Achieving similar results is very much possible – but challenging.

So, what’s your take? Are Facebook ads effective for your organization or are they benefiting Facebook more than the advertisers?

More in: 18 Comments ▼

Ivan Widjaya Ivan Widjaya is the Founder/CEO of online marketing agency Previso Media, small business online magazine Noobpreneur.com and several other business blogs/online magazines. He is a Web publisher, Web property investor, blogger and Web property builder.

18 Reactions
  1. Shannon Steffen ~ Human SEO

    Great post, Ivan! However, I think we should add that Facebook is not the best option for all small businesses. Sure, it’s great for the fashion world and definitely a win for business to consumer (B2C) companies. The problem is that it is not very conductive for (most) business to business (B2B) growth.

    Every new change made to the Facebook platform makes it more difficult for businesses to connect with other businesses. Unless it is a co-working space or similar, LinkedIn is a better option for B2B companies.

    • Shannon,

      I agree that LinkedIn is the go-to social site for B2B. I think Facebook focuses heavily on B2C market – unless we use Facebook Ads to target business pages on Facebook; but yes, it’s limited compared to LinkedIn.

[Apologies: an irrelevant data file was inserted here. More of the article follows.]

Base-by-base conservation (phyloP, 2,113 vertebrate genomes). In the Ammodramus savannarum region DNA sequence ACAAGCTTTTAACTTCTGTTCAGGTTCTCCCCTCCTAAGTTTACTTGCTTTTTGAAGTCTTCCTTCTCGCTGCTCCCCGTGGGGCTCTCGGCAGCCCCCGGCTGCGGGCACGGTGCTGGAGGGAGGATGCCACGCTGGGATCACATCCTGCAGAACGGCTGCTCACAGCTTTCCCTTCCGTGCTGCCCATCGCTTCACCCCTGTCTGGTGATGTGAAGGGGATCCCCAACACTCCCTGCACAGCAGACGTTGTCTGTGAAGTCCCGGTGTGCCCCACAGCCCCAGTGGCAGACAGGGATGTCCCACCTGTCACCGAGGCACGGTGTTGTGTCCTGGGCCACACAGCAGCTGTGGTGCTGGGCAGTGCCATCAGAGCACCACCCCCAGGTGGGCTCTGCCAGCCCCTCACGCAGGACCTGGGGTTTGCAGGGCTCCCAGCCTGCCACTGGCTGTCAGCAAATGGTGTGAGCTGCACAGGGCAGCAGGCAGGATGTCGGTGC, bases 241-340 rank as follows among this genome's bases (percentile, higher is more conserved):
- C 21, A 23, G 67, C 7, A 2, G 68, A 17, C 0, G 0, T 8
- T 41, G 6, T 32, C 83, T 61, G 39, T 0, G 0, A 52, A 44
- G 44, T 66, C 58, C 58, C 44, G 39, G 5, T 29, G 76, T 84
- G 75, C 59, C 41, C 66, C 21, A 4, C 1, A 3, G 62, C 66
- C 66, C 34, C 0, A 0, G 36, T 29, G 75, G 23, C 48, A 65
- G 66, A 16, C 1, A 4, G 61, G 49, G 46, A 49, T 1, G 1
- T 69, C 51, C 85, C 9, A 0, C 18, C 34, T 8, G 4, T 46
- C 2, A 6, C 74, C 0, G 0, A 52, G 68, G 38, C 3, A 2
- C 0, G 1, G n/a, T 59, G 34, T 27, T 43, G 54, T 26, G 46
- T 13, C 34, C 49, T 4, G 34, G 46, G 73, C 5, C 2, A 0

I just heard from a relative that his Facebook ad is a success, bringing in buying customers to his small business. So, yes the ROI is there and Facebook ads are not as ineffective as what many mention.

  2. It is not a match made in heaven if you like you business associated with a social media site that will not delete, Rape, gore, child porn and doesn’t protect children by adding a child abuse report button. You do report these things but facebook will not remove the disgust. They say it is top priority but that is a lie.

    • Thank you for bringing the topic up.

      I think if we all keep talking about their inaction and that it is unacceptable, eventually it will get through to Facebook. Twitter just recently assigned more staff to look at abusive accounts/tweets, after an outcry. So public opinion does matter on these things.

      – Anita

    • Me,

      Unfortunately, that’s major issues with open-for-public social media site. Even on business social network like LinkedIn we can easily find spams totally unrelated to business on LinkedIn groups.

      I agree that Facebook needs to combat those stuffs, but IMO the best thing you can do is to block the users sharing such updates and remind our colleagues, friends and family to connect with trusted people.